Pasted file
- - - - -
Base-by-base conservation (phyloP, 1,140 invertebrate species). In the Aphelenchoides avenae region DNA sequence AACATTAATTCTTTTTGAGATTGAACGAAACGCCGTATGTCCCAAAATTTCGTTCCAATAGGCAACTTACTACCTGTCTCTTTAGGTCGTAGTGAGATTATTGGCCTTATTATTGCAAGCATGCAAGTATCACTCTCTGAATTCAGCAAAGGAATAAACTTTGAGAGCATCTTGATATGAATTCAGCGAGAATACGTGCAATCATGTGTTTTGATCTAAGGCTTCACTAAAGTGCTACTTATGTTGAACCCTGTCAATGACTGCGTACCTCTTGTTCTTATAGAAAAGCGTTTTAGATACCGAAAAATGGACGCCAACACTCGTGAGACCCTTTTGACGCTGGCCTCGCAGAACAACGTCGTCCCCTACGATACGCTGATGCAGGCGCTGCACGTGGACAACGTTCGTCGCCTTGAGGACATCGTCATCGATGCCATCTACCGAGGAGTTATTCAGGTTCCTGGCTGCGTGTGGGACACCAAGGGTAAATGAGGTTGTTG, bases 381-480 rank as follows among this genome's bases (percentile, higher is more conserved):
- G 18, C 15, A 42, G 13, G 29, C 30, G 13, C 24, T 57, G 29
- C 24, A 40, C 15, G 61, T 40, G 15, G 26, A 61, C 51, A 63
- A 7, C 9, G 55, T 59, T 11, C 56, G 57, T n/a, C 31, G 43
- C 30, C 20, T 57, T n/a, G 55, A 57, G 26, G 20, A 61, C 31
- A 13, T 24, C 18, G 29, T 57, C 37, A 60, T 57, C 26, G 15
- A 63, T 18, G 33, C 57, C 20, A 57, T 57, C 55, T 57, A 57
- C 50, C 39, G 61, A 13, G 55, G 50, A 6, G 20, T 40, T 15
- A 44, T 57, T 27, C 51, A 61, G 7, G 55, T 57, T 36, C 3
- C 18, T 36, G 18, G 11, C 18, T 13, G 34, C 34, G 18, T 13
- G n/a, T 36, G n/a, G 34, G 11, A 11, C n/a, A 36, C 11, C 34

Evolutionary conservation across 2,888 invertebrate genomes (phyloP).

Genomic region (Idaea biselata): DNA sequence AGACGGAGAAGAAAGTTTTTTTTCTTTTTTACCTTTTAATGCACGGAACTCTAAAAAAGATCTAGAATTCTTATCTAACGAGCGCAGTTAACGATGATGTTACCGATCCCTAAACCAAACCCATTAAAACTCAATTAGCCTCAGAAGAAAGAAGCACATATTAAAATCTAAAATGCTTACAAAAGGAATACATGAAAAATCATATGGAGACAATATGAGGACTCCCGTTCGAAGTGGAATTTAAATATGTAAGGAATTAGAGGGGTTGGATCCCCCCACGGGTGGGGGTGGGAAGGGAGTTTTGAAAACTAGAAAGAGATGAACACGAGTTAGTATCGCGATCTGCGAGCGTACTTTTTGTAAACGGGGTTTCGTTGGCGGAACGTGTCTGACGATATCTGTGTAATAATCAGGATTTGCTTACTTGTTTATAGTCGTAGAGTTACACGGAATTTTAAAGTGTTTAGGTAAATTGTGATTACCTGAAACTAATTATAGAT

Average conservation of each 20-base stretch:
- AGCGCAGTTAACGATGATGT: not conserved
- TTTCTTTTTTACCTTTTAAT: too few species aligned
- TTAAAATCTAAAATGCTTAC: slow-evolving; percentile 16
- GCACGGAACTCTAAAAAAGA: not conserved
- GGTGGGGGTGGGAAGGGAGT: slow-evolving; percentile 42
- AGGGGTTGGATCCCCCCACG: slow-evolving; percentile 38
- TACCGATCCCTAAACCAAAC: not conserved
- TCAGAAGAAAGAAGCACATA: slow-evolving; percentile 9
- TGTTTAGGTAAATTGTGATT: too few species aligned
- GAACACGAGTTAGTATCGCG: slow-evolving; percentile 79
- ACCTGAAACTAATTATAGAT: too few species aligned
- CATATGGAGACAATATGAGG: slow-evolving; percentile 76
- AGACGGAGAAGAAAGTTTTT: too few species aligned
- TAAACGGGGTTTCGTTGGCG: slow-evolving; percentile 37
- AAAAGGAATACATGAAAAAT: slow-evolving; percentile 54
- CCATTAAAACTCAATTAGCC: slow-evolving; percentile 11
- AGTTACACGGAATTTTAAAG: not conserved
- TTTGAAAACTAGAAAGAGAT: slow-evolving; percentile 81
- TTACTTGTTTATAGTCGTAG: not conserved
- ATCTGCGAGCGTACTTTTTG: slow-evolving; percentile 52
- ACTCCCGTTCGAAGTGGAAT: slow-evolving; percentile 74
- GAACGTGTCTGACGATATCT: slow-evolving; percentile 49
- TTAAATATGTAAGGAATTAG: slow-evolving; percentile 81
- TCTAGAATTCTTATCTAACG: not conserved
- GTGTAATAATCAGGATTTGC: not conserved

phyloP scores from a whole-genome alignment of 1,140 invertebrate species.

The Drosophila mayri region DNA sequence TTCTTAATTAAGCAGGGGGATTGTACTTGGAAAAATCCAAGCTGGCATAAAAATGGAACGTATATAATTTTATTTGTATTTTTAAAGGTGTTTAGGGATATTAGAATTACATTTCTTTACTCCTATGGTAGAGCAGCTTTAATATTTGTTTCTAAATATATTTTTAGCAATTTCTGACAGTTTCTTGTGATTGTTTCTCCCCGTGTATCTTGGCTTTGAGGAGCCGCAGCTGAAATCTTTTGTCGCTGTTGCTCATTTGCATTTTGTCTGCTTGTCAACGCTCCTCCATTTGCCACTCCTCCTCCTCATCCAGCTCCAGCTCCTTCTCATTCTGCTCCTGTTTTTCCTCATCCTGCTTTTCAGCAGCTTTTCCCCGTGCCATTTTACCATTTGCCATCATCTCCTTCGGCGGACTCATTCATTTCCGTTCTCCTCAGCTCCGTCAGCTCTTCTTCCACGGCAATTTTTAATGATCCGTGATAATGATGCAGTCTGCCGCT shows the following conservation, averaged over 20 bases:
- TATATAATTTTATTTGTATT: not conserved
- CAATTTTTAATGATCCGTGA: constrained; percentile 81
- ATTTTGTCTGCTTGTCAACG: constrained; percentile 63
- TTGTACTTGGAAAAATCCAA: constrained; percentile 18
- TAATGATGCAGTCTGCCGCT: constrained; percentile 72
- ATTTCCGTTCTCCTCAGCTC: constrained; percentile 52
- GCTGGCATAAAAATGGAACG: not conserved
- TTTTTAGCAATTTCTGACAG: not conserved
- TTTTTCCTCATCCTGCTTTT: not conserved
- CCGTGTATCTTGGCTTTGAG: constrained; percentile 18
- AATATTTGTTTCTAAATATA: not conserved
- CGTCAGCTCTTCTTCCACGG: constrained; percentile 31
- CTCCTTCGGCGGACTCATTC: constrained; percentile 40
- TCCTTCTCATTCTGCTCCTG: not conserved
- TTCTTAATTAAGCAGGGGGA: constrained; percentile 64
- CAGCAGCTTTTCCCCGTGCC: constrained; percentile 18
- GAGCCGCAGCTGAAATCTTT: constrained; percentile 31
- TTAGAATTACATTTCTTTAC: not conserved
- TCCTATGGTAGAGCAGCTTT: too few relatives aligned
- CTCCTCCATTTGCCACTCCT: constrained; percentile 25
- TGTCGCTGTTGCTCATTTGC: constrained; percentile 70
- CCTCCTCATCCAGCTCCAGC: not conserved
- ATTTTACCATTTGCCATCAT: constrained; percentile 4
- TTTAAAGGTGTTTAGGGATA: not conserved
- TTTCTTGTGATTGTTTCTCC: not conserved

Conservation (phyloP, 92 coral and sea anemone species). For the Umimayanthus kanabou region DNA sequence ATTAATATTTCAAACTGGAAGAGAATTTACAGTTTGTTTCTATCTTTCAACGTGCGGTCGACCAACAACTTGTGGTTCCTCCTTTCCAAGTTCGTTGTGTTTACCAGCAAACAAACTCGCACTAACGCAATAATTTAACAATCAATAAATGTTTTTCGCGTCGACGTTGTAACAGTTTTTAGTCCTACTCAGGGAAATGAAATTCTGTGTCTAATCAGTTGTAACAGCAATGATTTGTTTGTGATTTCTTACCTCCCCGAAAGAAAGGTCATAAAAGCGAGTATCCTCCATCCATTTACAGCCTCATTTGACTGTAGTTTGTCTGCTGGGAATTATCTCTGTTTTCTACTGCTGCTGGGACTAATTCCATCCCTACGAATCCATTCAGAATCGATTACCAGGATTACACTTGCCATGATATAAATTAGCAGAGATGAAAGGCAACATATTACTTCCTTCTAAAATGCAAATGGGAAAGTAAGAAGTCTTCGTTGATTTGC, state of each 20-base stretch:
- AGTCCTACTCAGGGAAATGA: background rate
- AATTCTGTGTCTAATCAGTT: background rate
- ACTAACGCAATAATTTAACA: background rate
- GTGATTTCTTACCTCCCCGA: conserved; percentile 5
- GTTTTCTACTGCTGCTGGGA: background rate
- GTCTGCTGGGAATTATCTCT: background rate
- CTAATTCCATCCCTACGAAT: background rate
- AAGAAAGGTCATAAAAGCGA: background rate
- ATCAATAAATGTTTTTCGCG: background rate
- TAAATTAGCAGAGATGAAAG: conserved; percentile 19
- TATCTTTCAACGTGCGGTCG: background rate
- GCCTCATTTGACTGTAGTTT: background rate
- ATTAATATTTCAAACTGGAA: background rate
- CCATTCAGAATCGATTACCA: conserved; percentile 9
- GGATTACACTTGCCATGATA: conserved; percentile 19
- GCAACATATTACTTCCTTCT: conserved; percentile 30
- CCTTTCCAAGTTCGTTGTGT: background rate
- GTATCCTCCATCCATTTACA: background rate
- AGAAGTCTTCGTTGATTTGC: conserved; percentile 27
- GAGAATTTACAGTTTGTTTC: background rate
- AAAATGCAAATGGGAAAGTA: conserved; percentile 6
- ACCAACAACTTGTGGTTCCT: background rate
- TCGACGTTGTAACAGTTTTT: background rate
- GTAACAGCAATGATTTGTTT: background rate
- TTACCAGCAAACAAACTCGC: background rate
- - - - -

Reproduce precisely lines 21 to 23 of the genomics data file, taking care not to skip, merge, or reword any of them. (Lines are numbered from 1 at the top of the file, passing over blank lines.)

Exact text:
- TACCGATCCCTAAACCAAAC: not conserved
- TCAGAAGAAAGAAGCACATA: slow-evolving; percentile 9
- TGTTTAGGTAAATTGTGATT: too few species aligned